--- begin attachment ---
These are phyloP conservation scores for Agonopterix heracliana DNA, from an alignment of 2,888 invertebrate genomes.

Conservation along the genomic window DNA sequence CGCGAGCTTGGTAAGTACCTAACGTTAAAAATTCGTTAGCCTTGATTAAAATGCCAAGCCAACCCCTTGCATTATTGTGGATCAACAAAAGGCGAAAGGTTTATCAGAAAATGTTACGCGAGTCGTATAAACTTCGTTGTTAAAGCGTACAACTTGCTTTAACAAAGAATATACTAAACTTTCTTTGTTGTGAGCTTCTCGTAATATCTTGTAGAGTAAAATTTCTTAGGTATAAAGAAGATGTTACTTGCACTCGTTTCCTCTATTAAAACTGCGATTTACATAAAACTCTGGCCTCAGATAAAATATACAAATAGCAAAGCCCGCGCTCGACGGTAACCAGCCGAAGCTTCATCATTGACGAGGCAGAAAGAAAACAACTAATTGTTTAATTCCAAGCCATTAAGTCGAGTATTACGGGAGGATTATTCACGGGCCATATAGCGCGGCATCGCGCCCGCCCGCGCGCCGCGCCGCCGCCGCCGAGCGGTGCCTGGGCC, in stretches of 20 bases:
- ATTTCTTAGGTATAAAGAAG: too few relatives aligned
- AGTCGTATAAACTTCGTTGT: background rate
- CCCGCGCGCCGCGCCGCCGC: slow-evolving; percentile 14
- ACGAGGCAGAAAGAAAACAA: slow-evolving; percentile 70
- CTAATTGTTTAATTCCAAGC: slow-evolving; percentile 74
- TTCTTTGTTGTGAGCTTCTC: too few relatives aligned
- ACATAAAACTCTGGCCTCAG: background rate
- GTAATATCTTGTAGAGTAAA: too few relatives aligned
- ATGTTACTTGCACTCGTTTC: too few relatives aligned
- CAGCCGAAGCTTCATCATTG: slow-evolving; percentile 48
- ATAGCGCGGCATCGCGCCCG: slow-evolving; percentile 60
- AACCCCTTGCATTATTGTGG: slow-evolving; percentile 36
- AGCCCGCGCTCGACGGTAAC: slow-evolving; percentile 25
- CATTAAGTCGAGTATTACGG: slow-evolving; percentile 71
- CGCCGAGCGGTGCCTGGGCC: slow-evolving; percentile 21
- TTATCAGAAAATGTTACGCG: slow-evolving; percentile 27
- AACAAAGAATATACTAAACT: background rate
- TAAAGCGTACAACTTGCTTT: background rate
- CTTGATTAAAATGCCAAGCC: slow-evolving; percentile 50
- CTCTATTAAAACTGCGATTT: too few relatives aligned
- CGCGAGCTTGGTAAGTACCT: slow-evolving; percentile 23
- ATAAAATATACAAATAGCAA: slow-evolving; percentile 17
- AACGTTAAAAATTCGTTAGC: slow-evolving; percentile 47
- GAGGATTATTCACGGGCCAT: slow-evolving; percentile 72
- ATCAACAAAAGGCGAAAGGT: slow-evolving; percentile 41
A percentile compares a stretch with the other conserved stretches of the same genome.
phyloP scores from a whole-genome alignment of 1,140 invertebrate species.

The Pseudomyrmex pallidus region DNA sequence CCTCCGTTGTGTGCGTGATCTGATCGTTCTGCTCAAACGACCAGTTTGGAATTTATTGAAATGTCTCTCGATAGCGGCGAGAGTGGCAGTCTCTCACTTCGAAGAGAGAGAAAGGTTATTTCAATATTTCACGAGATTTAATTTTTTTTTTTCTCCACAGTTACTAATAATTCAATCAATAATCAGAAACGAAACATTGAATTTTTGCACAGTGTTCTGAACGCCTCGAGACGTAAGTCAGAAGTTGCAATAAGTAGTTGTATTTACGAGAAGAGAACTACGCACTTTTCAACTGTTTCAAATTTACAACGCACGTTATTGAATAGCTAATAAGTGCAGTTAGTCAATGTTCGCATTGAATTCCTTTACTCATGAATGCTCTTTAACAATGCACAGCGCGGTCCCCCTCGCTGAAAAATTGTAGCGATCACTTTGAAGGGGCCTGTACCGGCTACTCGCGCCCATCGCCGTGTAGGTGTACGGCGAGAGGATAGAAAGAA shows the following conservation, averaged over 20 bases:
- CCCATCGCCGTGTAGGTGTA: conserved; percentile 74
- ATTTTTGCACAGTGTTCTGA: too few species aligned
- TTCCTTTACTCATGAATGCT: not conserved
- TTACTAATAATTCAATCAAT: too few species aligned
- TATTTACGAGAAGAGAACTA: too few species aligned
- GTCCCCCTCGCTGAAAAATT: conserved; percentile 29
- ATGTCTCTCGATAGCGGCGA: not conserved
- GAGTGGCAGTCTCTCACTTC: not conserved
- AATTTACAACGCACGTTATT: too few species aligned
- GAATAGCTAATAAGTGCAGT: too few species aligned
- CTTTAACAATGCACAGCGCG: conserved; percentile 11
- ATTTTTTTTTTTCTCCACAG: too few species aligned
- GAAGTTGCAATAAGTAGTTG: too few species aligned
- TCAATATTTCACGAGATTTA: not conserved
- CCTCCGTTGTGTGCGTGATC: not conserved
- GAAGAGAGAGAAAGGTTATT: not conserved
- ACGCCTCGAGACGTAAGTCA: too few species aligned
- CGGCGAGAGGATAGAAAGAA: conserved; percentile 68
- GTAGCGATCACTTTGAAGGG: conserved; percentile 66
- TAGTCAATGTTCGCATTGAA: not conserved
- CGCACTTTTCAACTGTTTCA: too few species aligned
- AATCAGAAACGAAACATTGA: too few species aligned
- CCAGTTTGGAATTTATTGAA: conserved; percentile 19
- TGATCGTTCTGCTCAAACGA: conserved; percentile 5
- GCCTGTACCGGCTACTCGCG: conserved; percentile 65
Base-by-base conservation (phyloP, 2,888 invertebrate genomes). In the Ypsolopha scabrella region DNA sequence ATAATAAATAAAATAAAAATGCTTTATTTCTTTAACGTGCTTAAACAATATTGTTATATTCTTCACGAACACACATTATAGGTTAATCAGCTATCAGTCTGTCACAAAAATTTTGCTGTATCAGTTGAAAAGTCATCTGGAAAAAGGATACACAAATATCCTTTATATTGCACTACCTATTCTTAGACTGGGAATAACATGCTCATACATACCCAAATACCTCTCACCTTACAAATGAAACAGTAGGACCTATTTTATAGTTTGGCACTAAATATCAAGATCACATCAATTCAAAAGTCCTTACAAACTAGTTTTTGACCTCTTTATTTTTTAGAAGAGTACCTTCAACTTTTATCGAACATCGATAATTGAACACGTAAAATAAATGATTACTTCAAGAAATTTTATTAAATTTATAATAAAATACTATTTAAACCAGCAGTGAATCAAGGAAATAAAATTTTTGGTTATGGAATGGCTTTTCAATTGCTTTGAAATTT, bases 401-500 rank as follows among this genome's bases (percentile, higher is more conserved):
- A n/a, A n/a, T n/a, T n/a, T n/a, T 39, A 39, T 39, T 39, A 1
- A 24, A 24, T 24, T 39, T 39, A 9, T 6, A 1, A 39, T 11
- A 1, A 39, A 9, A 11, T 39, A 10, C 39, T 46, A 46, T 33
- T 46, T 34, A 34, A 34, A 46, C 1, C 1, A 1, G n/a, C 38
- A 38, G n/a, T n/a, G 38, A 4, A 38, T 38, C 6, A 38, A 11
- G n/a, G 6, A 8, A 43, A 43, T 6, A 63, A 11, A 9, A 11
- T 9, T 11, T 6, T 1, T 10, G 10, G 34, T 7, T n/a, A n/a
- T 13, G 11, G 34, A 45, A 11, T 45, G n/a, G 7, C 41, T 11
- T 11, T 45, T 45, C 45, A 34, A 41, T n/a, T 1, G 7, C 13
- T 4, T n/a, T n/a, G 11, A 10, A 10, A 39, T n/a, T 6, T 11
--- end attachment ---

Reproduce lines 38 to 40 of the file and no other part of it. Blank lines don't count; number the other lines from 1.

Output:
- GAGTGGCAGTCTCTCACTTC: not conserved
- AATTTACAACGCACGTTATT: too few species aligned
- GAATAGCTAATAAGTGCAGT: too few species aligned